2. the number of compounding periods (annually = 1, quarterly = 4, and monthly = 12, etc.).

    Then, you can multiply the APY by your original deposit amount to see how much you’d earn from it. If math is your jam, here are the variables and the actual formula:

(1 + r / n)n -1 = APY  

In this formula,

r = interest rate (expressed as a decimal)
n = number of compounding periods

Below we outline an example, using a hypothetical APY of 2.00% to illustrate.*

If you deposit $500 for one year with an 1.98% interest rate (with monthly compounding), you’d have an APY of 2.00%.

 (1 + 0.0198 / 12)12 – 1 = 0.019881 or 2.00%

To calculate how much your principal amount will earn in interest over 12 months (with monthly compounding), you can multiply the APY by your account balance of $500.

500 X 0.0200 = $10.00

At the end of one year, your new principal will be $510.00.

*Assumptions: The account will compound monthly. The principal remains untouched (no withdrawals/deposits) during the hypothetical timeframe.

See what daily compounding could look like for a Spruce Savings account at 3.50% APY with our savings interest estimating tool.

Compound interest savings account

As you can see, compound interest enables the money in your savings account to grow faster over time. As your principal and interest earnings grow, your potential for growth increases as well. Compound interest is a way to make your money work harder for you, as your balance increases without you lifting a finger.

A compound interest savings account allows you to add to your savings quickly, whether you’re saving for a car, a house, or your child’s education. It can also help you build an emergency fund for unexpected expenses. The accumulated savings can help provide a safety net and reduce financial stress.

And when it comes to long-term goals, compound interest is a critical component of reaching them. Saving consistently over the years and benefiting from compounded interest growth can help you build a nest egg. Need help finding ways to save? Check out this article for even more money saving tips.

How Spruce can help you save on top of earning interest with your savings

Spruce offers many features that can take the guesswork out of saving. With Spruce, once you opt in*, you can benefit from earning interest on your savings in your Extra Saving account and in two saving goals that you can easily set up. Plus, you can name your saving goals according to your plan for the money, such as “new laptop” or “vacation.” Then, you can set up an automatic transfer to fund your goals or make transfers manually, according to your own schedule.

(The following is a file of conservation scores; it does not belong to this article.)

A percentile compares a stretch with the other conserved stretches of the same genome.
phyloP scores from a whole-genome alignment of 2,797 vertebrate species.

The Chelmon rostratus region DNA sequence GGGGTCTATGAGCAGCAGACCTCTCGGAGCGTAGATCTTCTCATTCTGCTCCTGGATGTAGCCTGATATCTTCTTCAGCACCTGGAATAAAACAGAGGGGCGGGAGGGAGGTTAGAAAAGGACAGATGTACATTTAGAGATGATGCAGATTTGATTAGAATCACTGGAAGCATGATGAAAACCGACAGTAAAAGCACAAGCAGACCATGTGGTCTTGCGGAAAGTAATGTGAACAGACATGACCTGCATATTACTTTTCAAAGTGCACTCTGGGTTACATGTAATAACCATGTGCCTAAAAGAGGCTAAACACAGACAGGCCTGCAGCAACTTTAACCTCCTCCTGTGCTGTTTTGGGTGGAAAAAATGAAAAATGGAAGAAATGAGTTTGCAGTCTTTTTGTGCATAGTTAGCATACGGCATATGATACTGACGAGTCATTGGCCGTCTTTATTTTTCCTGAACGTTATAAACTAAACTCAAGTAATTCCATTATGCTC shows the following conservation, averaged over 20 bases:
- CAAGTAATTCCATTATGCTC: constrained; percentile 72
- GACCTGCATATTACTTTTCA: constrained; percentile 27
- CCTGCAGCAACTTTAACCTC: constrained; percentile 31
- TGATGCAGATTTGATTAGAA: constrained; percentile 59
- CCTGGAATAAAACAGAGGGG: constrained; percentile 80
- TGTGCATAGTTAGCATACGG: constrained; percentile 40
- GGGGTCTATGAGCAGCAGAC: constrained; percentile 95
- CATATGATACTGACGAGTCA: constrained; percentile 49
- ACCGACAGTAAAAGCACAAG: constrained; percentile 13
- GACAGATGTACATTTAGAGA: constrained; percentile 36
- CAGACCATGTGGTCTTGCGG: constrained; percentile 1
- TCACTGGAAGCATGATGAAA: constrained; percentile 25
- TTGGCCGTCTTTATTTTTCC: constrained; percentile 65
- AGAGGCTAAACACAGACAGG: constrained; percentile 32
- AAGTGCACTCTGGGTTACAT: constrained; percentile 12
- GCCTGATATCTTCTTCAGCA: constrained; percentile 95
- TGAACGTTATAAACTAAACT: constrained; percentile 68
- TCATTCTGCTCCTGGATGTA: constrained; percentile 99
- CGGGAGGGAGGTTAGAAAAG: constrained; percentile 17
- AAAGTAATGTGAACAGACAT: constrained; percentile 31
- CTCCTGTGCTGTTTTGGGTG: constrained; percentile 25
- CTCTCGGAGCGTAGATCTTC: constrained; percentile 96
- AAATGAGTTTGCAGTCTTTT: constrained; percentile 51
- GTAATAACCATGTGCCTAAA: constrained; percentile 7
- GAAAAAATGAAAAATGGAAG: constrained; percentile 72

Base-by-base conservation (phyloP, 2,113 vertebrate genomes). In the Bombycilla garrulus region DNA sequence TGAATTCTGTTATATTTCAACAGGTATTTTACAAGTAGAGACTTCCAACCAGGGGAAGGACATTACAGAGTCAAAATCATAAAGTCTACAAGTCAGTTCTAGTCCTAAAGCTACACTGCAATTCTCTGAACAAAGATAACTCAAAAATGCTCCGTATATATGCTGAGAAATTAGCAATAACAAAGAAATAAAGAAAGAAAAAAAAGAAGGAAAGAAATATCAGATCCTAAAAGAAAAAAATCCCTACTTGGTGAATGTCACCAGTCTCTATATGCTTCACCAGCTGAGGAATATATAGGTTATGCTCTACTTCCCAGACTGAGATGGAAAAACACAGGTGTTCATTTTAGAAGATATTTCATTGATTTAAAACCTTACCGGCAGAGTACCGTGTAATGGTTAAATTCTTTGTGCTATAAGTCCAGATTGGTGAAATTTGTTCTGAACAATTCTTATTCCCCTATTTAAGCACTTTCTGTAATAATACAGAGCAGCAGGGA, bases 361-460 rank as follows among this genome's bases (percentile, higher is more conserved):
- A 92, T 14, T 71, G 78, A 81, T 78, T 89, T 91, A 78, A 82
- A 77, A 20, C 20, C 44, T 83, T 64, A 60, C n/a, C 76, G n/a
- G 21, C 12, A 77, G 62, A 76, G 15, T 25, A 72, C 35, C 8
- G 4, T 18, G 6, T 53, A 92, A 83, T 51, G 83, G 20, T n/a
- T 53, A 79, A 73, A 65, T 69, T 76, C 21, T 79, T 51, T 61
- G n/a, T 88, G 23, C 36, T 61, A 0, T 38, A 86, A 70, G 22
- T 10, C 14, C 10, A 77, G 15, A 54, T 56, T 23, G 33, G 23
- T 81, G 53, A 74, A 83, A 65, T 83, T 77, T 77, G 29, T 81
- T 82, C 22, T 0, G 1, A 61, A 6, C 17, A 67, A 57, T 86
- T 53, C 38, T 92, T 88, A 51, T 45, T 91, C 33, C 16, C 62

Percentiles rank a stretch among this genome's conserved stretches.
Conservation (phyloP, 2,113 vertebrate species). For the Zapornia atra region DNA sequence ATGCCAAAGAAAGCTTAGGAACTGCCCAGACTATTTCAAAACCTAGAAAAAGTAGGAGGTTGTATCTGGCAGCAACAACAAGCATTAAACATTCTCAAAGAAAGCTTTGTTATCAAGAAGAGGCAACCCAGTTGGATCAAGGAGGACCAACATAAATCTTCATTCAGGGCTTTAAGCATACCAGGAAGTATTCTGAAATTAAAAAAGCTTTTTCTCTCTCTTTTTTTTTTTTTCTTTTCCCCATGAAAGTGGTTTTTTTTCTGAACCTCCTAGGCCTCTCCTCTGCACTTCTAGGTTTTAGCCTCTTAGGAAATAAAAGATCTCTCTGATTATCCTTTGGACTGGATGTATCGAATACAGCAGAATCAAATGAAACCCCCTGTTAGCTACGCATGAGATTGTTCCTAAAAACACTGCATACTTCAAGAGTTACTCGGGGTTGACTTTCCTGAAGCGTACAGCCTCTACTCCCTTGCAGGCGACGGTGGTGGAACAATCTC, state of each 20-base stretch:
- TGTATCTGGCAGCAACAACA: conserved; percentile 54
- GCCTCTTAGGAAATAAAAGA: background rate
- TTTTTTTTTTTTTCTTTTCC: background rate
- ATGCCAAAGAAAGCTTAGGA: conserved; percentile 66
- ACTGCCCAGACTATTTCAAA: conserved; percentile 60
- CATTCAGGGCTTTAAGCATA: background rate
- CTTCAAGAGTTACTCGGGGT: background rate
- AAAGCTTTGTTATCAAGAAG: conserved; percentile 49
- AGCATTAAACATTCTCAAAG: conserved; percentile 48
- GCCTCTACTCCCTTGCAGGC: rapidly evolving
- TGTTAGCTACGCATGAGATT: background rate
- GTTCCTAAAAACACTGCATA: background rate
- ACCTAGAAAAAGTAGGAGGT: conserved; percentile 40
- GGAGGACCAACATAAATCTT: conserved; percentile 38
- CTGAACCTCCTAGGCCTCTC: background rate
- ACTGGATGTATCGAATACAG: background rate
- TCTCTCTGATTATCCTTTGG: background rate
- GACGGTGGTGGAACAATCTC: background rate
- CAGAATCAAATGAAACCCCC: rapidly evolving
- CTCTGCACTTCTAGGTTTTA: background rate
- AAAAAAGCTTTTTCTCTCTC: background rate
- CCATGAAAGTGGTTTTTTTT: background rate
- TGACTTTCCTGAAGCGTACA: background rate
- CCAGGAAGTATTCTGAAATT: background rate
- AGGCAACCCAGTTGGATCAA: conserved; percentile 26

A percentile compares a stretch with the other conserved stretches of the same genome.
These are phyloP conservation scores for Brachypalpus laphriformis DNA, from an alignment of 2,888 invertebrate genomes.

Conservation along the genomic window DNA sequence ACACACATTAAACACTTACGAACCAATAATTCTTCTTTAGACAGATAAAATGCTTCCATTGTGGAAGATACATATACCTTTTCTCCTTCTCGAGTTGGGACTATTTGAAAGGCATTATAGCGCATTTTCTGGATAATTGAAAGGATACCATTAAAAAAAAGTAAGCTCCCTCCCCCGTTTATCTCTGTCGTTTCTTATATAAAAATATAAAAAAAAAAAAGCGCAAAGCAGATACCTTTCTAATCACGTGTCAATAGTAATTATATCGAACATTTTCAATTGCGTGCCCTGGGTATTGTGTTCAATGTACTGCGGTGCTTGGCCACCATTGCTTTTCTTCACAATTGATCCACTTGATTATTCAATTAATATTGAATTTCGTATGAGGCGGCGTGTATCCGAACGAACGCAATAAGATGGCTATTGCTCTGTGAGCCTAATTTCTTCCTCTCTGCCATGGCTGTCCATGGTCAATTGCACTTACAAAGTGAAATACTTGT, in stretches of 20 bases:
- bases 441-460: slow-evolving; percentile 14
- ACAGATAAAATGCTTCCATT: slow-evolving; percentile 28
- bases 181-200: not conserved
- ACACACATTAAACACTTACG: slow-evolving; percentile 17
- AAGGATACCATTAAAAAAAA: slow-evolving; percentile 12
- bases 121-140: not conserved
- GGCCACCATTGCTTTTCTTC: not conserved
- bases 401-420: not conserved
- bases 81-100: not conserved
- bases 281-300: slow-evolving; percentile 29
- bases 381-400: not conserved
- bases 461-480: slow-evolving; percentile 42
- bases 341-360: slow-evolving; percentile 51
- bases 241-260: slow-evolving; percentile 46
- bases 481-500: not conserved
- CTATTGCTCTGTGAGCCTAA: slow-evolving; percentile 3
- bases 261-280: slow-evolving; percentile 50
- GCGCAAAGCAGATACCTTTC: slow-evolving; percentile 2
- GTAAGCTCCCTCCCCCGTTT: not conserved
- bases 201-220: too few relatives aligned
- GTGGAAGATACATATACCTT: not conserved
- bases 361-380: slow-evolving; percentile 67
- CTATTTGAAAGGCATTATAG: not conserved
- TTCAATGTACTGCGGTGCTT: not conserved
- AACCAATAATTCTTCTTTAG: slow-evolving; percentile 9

What’s more, features like automatic round up and cash back rewards make saving simple.

  • Round up: When you use your debit card, we’ll round up the transaction to the nearest dollar and deposit the difference in your Extra Saving account.
  • Cash back rewards: Earn money when you shop from select retailers you know and love. The money you earn goes straight into your “Extra Saving” account.

Saving is easy when you keep a close watch on where your money is going, and you can spot overspending. Spruce makes this easy with a handy budget tracker tool. The mobile app automatically categorizes your transactions to keep you aware of how much you’re spending and where you might need to cut back. Use the Watchlist to pick areas that you’d like to keep an especially close eye on to make sure you’re on track each month.

Unlike some banks, Spruce doesn’t have account balance minimums or charge for creating separate places to save your money. And there are no sign-up fees and no monthly fees to worry about.

And last but not least, Spruce deposits are FDIC insured by the Federal Reserve Bank — up to $250,000, the maximum allowed by law — so you can rest easy knowing that your accounts are safe.

Check out our Help Center to find out how to opt in to interest with Spruce.

Take advantage of compounding interest with Spruce today

Spruce has the tools to help you take control of your finances. Ready to take advantage of earning 3.50% APY on your savings balances and all the other features Spruce has to offer? 

Get started with Spruce today! And then follow the steps to opt into interest with Spruce.  

This information provided for general educational purposes only. It is not intended as specific financial planning advice as everyone’s financial situation is different.

Was this article helpful?

Get better with money.